Where awareness begins suffering subsides.
When we are aware that we are suffering, we can also be aware that we resist the present moment. When we stop resisting what is, a significant relief arises, and suffering is most likely reduced or even ends. When we allow ourselves to accept every moment we breathe, the war against life stops. When the fight against life stops, suffering can finally end, and peace arrives.
Peace is the death penalty for the ego.
If we have an overview of the last hundred years, the people who created the most devastating wars in the world are ego and power-driven. When awareness brings peace to any situation, the ego will fight for his life against it. When the ego fight, awareness witnesses quietly and still. When I notice the war the ego creates inside me when situations are challenging in my life, I can choose to bring my attention to the ego-driven nature of my egoic mind or to connect to the still point of my awareness.
Yes, for challenges, no for suffering.
I love challenges because they connect me to my deeper self. They are my best teachers of trust, surrender and gratitude. Challenges don’t have to be climbing Everest. It is enough to try to take your three kids to a park without losing ‘it’ or losing your awareness.
Theatre, my old love, dresses challenges in costumes, names, characters, dramatic or comic situations and puts a spotlight on them. The aesthetic distance between the viewer and the stage allows the observer to raise awareness of the possibilities of action and expand its’ emotional capacity.
In comedy, the leading character will suffer in such a way that will bring the audience to considerable laughter. In a drama, the main character will act in such a way that will inspire the audience with overcoming challenges. A good dramatic actor will play the action, while a good comic actor will play the action but emphasise the emotion. The emotions in a comedy are an expression of unawareness, profound unconsciousness, or stupidity, leading to the immense suffering of the main character and the great laughter of the audience.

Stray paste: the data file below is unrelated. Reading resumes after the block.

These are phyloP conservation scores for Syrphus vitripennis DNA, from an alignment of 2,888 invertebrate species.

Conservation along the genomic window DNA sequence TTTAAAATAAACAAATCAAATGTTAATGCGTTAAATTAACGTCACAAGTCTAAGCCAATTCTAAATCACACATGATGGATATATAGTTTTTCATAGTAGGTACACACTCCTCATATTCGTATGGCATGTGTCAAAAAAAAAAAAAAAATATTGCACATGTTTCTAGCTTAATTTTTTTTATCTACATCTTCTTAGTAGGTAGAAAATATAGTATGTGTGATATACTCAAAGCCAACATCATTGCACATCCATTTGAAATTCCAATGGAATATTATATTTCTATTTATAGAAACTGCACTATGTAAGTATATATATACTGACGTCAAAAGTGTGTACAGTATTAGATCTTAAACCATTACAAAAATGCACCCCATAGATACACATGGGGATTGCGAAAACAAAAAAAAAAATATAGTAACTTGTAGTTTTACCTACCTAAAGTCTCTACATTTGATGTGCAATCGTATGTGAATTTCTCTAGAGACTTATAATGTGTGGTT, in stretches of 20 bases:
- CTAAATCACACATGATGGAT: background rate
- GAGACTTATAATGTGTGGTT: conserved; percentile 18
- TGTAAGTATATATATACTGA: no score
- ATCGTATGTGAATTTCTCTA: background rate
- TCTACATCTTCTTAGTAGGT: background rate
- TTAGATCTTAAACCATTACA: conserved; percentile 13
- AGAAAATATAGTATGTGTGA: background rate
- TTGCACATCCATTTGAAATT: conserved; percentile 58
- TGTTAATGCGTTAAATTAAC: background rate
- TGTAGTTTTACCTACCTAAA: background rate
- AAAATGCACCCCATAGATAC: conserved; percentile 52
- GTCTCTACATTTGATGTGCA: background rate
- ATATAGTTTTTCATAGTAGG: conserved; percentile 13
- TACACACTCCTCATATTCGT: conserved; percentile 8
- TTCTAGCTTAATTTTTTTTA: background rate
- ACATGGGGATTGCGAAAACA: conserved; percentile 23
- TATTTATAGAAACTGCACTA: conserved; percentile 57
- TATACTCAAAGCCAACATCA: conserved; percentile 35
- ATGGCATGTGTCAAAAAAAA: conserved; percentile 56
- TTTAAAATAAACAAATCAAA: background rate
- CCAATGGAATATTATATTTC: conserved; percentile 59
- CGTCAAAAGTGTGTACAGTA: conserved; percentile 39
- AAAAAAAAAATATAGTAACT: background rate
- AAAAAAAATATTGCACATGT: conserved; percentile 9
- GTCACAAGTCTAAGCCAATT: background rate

It’s easy to notice suffering and unawareness in others, especially when emphasised on stage. It can bring us to tears of laughter to see the ridicule of others. But regarding our suffering, we can suffer for years in a not satisfying job or unconscious relationships and get used to the state of suffering in our routine, not realising that we, like a comic character in a play, are also suffering, not being aware of it. When we are aware that we are suffering, we can choose to surrender to the situation or act as the dramatic actor to change it or remove ourselves from it.
Recognising that we are suffering is the first step toward relief and a gateway to a life free of suffering. Once we acknowledge that we are suffering, it somehow loses its power on us. Eckhart Tolle names it conscious suffering, suffering with awareness. When I am aware that I am suffering, I try to open my eyes and see the situation. I try to separate the stories of my mind from the reality that is unfolding. Then I take a moment of pause that gives me more space from the situation. The more intense the case, the more I would try to intensify my presence awareness. The more room I have within, the more capacity I have. I can find creativity and an open heart even in challenges.
Surrendering — a key to ending suffering.
Six months ago, my five-year-old son started to call me every night and demanded that I will spend the rest of the night in his bed. At first, I thought it was just another phase that would be gone soon, but this turned out to be a long tiring one. After waking up every night several times, I realised that I better stay in his bed till the morning. I got through all stages of suffering, from denial to frustration and anger, and didn’t know what to do. Trying to change the reality didn’t work, and every talk or action regarding it just made this phase longer and more annoying.
At some point, I accepted it. I realised that it is not natural to sleep alone at this age. No animal puts pappies in a separate bed or room. And because our bed has been busy with the twin girls for the last year and a half, coming to our bed is not an option. He is afraid, and I am his best address of comfort and safety — the moment I accepted the situation, the suffering reduced. I still feel tired and sometimes frustrated, but it is not with such a strong identification. I even started to enjoy waking up with him in the morning, our relationship improved, and we are more connected and bonded than before.
Now, I am waiting that he will let me go and sleep the whole night through. Till then, I will try to allow myself to consciously find joy in the suffering and accept it till it changes.